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# quick probability question

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#### oermens

in conditional probablilty

P(B/A) = 1 - P(B/notA) ?

Are A and B dependent or independent events?

P(B/A) = P(AB)/P(A)
P(B/notA)= [P(B) -P(AB)] / [1-P(A)]

In order to P(B/A) = 1 - P(B/notA)

it would be necessary that

P(AB)/P(A) = 1- {[P(B) -P(AB)] / [1-P(A)]}

I couldnt find a way to make this equality true, so in my opinion the answer is no.

### oermens

Points: 2
This is obviouly incorrect.

If A is independent of B, then
P(B/A)=P(B) and P(B/notA) =P(B) and you end up with P(B)=1-P(B).

Here is an actual example. Suppose you have a random variale X taking 1,2,and 3 with the same probability 1/3. Set A={1,2}, then notA={3}, and set B={1}. Therfore,
P(B/A)=1/2, P(B/notA)=0. Therefore, P(B/A) < 1 - P(B/notA).

### oermens

Points: 2
thanks. What is the relationship between P(A/B) and P(notA/B)? Would it be P(A) and P(notA) respectively? Here is the question I am trying I am having problem with:

A construction company has submitted bids on two separate contracts, A and B. The company feels that it has a 60% chance of winning contract A, and a 50% chance of winning contract B. Furthermore, the company believes that it has an 80% chance of winning contract A if it wins contract B.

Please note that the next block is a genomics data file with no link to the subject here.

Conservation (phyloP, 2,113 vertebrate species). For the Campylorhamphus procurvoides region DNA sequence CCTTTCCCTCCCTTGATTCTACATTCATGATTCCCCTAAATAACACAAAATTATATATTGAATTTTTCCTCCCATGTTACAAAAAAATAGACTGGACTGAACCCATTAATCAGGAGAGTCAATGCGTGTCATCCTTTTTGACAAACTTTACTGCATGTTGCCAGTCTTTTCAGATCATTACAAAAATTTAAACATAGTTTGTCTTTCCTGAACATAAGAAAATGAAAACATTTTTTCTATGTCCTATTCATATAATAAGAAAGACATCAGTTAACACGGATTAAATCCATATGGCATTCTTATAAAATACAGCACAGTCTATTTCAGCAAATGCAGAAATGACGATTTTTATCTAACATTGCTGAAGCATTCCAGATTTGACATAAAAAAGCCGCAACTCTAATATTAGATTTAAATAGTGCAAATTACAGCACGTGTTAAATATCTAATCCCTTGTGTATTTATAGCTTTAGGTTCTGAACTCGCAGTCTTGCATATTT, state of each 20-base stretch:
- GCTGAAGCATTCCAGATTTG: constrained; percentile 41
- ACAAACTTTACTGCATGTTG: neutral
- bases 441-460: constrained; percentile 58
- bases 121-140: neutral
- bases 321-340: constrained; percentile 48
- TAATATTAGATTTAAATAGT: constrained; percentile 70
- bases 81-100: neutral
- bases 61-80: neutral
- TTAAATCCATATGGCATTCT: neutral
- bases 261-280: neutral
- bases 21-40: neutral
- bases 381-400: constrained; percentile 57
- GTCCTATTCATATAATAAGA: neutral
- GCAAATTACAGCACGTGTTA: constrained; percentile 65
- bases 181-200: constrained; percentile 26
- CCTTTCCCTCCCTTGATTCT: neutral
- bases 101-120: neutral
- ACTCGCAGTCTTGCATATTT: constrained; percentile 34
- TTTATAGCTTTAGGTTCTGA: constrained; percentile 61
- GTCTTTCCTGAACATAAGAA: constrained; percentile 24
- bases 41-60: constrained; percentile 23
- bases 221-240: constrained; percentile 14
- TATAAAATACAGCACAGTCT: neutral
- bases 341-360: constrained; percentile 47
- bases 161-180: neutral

c) If the company wins contract B, what is the probability that it will not win contract A?

Since P(A/B) + P(notA/B)=1, then the probability that it will not win A under the condition that it will win B is
P(notA/B)=1-P(A/B)=1-0.8=0.2.

### oermens

Points: 2
I think this solution P(A'|B)=1-P(A|B) is correct...if you draw a venn diagram it is better realizable.

### oermens

Points: 2
Thanks for the help. I had orignally misread the question and thought it was looking for P(B/notA), so I did get P(notA/B) = 0.2 and used Bayes Thm to find P(B/notA). In any case is there a relationship between P(B/A) and P(B/notA) as in my original post or is it steve10's explanation?

Based on your description in the previous posts, I am guessing that P(notA/B) may not be what you wanted as it is trivial and does not need P(A) or P(B). In other words, you might still want to get P(B/notA). Actually, P(B/notA) is the probability that the company still wins B when it fails to win A, which makes sense.

Let's use the notation A'=notA, suggested by someone upstairs.

According to your posts, we have the following:

P(A)=0.6
P(B)=0.5
P(A/B)=0.8

Therefore, you have

P(AB)=P(A/B)P(B)=0.8*0.5=0.4

We then have

P(B/A)=P(AB)/P(A)=0.4/0.6=2/3 (=the probability that the company wins B when it wins A)
P(B/A')=P(A'B)/P(A')=(P(B)-P(AB))/(1-P(A))=(0.5-0.4)/(1-0.6)=0.25

If you want a relation between P(B/A) and P(B/A'), here you can get it.

P(AB)=P(B/A)P(A)
P(A'B)=P(B/A')P(A')

Since P(AB)+P(A'B)=P(B) and P(A')=1-P(A), we have

P(B)=P(B/A)P(A)+P(B/A')(1-P(A))

First make sure that P(A)<1 (as in our case), then you solve it for P(B/A'):

P(B/A')=(P(B)-P(B/A)P(A))/(1-P(A)).

Yeah

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